The NBA announced Monday that it is entertaining a revision to the one-and-done rule that relegates draft prospects to a one-year break between high school and the NBA. Following a massive FBI investigation of the NCAA regarding player eligibility and funding, commissioner Adam Silver took a proactive stance in addressing the prep to pro path.

LaVar Ball and his sons, LiAngelo and LaMelo also pushed the conversation this season when Ball yanked his sons from their respective collegiate and high school programs to pursue a professional career overseas. Late last year Ball also prodded the idea to start a prep-to-pro league to pay high school grads $10,000 a month.

A long and winding eligibility history is woven into the fabric of the NBA, but the baseline is this: 2005 marked the final time high school age players were directly eligible for the NBA draft. Andrew Bynum, the 10th overall selection in 2005 draft, remains the youngest selected player, at 17 years and 244 days old.

With a vested interest in acquiring top talent, the NBA’s focus on bettering relationships with high school athletes is paramount. The league has its hands in development with both G-League and USA Men’s Basketball, as well as the recently established Jr. NBA.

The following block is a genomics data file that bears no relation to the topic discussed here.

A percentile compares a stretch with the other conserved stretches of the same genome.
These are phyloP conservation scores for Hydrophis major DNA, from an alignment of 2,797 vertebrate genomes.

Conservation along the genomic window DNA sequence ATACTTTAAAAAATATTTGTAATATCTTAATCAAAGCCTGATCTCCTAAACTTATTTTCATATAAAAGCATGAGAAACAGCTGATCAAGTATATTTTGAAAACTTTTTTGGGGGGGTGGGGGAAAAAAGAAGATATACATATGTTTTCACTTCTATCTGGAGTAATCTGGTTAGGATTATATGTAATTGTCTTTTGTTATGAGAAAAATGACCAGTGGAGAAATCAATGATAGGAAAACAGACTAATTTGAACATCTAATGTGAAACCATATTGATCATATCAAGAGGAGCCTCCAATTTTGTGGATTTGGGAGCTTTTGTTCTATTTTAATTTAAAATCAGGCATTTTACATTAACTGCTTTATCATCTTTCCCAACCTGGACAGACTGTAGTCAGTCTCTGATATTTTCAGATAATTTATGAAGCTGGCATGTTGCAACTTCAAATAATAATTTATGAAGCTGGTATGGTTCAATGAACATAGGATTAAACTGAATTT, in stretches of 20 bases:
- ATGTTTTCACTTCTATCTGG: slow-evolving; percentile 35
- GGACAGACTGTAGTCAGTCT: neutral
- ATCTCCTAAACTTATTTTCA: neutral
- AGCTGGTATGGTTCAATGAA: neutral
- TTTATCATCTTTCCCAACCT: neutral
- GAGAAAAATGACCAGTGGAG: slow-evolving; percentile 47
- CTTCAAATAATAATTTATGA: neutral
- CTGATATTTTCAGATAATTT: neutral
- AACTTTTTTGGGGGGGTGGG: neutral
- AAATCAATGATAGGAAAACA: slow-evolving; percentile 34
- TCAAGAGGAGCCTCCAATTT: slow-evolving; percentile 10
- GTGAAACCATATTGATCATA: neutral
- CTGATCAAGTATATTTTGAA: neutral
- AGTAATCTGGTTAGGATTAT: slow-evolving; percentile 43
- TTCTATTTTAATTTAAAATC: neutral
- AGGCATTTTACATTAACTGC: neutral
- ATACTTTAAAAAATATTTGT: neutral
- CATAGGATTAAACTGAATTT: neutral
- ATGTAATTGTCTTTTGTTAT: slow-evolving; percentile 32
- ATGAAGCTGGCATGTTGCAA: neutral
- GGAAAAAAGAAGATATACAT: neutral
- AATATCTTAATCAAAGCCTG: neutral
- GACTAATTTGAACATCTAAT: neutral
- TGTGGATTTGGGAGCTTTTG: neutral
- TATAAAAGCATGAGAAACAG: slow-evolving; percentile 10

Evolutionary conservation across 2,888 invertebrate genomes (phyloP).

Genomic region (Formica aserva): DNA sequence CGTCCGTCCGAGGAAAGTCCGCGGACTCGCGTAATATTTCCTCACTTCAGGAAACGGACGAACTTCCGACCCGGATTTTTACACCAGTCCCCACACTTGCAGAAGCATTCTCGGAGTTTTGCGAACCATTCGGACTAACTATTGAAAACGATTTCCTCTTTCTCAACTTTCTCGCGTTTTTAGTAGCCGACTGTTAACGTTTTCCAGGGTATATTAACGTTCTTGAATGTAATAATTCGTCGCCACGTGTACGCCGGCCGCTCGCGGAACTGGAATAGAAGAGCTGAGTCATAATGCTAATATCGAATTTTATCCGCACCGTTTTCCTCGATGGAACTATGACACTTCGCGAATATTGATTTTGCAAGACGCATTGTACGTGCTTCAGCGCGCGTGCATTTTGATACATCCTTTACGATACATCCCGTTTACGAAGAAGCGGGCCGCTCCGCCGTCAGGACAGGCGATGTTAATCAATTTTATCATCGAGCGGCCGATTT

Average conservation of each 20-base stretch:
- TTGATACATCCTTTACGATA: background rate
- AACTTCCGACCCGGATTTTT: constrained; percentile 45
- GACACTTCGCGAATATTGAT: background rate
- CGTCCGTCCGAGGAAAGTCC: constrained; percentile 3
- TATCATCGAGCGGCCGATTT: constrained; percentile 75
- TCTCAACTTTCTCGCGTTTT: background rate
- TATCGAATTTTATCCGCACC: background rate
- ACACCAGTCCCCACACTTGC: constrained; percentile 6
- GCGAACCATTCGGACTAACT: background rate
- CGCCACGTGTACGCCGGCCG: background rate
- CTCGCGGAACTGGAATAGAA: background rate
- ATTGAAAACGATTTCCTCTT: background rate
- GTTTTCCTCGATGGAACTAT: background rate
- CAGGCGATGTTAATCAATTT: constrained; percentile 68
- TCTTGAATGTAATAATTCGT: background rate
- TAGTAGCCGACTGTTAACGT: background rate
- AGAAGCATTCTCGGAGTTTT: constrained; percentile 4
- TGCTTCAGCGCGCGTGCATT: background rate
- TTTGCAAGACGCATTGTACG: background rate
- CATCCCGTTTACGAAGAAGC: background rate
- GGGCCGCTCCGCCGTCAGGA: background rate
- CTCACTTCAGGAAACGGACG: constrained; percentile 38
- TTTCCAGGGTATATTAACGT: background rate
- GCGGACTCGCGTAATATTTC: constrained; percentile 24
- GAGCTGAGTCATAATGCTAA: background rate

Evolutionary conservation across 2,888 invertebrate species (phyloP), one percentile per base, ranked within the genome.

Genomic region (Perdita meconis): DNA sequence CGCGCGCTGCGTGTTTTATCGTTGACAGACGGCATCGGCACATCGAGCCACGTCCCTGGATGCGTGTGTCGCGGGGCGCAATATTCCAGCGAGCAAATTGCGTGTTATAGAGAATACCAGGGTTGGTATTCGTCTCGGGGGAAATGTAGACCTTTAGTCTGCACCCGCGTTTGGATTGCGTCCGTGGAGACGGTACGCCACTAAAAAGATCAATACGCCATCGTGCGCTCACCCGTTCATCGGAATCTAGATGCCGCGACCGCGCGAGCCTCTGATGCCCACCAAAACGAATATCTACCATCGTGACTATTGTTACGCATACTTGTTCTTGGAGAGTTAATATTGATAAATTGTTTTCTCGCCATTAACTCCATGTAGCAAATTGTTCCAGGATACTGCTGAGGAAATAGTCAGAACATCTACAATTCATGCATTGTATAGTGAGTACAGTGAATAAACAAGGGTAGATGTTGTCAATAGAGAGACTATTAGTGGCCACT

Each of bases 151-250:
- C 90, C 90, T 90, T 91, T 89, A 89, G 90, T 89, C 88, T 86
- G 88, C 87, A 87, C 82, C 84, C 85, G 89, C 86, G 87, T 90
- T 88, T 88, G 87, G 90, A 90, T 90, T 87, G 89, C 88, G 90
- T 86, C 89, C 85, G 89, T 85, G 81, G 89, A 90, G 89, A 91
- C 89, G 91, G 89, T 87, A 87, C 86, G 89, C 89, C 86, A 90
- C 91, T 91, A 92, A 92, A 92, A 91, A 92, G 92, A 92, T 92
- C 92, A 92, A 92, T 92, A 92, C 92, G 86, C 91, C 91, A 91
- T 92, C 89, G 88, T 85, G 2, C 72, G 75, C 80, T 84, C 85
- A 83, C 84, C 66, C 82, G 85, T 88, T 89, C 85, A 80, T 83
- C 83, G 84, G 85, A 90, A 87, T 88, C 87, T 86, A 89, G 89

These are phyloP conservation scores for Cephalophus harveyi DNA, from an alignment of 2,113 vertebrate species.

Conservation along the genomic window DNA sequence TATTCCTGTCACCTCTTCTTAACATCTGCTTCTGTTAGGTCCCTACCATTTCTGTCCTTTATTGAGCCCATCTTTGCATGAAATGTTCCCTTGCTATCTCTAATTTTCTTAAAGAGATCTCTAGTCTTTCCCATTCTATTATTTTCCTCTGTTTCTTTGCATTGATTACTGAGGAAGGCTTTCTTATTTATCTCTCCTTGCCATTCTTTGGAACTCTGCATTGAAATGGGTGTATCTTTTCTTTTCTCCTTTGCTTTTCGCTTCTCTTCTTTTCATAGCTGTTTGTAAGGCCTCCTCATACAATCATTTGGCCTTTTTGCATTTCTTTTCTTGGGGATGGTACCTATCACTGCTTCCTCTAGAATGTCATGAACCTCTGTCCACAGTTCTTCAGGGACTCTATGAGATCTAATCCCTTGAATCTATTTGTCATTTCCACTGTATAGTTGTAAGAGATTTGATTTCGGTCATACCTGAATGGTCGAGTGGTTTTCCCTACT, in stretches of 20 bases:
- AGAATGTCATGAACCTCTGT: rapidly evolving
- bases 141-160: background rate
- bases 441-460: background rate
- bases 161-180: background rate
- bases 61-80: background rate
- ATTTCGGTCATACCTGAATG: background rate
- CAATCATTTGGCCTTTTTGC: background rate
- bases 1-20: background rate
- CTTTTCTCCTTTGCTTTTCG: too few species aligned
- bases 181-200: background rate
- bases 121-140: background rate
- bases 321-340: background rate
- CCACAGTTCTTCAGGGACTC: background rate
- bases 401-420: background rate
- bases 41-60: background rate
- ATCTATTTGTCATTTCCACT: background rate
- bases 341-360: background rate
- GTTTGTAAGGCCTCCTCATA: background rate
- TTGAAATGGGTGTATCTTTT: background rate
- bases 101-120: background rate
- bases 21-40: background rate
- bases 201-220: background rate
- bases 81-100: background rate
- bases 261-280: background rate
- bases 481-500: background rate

While most are subjected to a year of college participation, other strategies exist to pass the time until a player’s 19th birthday. Current New York Knicks point guard Emmanuel Mudiay escaped college play by joining the Guangdong Southern Tigers before being selected seventh in the 2015 NBA Draft.

“We are looking at changing the relationship we have with players before they reach the NBA,” an league source relayed to ESPN. “This is a complex challenge, and there’s still a lot of discussion about how it’s going to happen, but we all see the need to step in.”

Revisions to draft rules would be just one of many fixes coming to the NBA. Recently, the league has attempted to curtail tanking by reforming the draft lottery, disconnecting the chances for a top draft pick from teams with the lowest record.

Though nothing is set in stone, the dedication to building the league through earnest feedback and trial-and-error should keep the NBA at the forefront of professional basketball worldwide.